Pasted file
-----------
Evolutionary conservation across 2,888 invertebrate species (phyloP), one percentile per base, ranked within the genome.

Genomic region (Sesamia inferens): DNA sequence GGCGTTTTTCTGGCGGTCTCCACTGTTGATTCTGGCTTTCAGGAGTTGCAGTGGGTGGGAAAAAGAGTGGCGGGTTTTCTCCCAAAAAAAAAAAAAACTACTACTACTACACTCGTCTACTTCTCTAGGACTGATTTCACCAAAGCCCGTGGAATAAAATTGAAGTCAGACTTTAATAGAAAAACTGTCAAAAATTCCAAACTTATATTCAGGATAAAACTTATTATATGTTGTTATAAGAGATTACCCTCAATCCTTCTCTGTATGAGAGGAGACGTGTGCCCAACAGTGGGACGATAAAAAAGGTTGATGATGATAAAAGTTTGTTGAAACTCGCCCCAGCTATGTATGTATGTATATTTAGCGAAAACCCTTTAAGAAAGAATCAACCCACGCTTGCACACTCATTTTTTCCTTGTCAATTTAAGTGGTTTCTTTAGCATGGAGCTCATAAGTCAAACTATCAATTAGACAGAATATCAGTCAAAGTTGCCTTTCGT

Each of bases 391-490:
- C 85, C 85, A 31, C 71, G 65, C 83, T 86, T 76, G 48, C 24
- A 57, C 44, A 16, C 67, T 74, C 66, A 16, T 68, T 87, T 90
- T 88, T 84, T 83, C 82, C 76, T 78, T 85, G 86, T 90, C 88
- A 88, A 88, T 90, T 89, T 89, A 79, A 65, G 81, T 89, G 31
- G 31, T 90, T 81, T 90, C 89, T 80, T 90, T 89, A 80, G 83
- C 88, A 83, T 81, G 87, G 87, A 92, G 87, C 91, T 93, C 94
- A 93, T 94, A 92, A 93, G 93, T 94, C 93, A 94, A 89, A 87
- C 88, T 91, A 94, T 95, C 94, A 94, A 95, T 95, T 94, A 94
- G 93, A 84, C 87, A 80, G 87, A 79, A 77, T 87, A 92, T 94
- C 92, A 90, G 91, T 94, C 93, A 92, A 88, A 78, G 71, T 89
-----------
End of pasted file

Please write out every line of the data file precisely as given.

Evolutionary conservation across 2,888 invertebrate species (phyloP), one percentile per base, ranked within the genome.

Genomic region (Sesamia inferens): DNA sequence GGCGTTTTTCTGGCGGTCTCCACTGTTGATTCTGGCTTTCAGGAGTTGCAGTGGGTGGGAAAAAGAGTGGCGGGTTTTCTCCCAAAAAAAAAAAAAACTACTACTACTACACTCGTCTACTTCTCTAGGACTGATTTCACCAAAGCCCGTGGAATAAAATTGAAGTCAGACTTTAATAGAAAAACTGTCAAAAATTCCAAACTTATATTCAGGATAAAACTTATTATATGTTGTTATAAGAGATTACCCTCAATCCTTCTCTGTATGAGAGGAGACGTGTGCCCAACAGTGGGACGATAAAAAAGGTTGATGATGATAAAAGTTTGTTGAAACTCGCCCCAGCTATGTATGTATGTATATTTAGCGAAAACCCTTTAAGAAAGAATCAACCCACGCTTGCACACTCATTTTTTCCTTGTCAATTTAAGTGGTTTCTTTAGCATGGAGCTCATAAGTCAAACTATCAATTAGACAGAATATCAGTCAAAGTTGCCTTTCGT

Each of bases 391-490:
- C 85, C 85, A 31, C 71, G 65, C 83, T 86, T 76, G 48, C 24
- A 57, C 44, A 16, C 67, T 74, C 66, A 16, T 68, T 87, T 90
- T 88, T 84, T 83, C 82, C 76, T 78, T 85, G 86, T 90, C 88
- A 88, A 88, T 90, T 89, T 89, A 79, A 65, G 81, T 89, G 31
- G 31, T 90, T 81, T 90, C 89, T 80, T 90, T 89, A 80, G 83
- C 88, A 83, T 81, G 87, G 87, A 92, G 87, C 91, T 93, C 94
- A 93, T 94, A 92, A 93, G 93, T 94, C 93, A 94, A 89, A 87
- C 88, T 91, A 94, T 95, C 94, A 94, A 95, T 95, T 94, A 94
- G 93, A 84, C 87, A 80, G 87, A 79, A 77, T 87, A 92, T 94
- C 92, A 90, G 91, T 94, C 93, A 92, A 88, A 78, G 71, T 89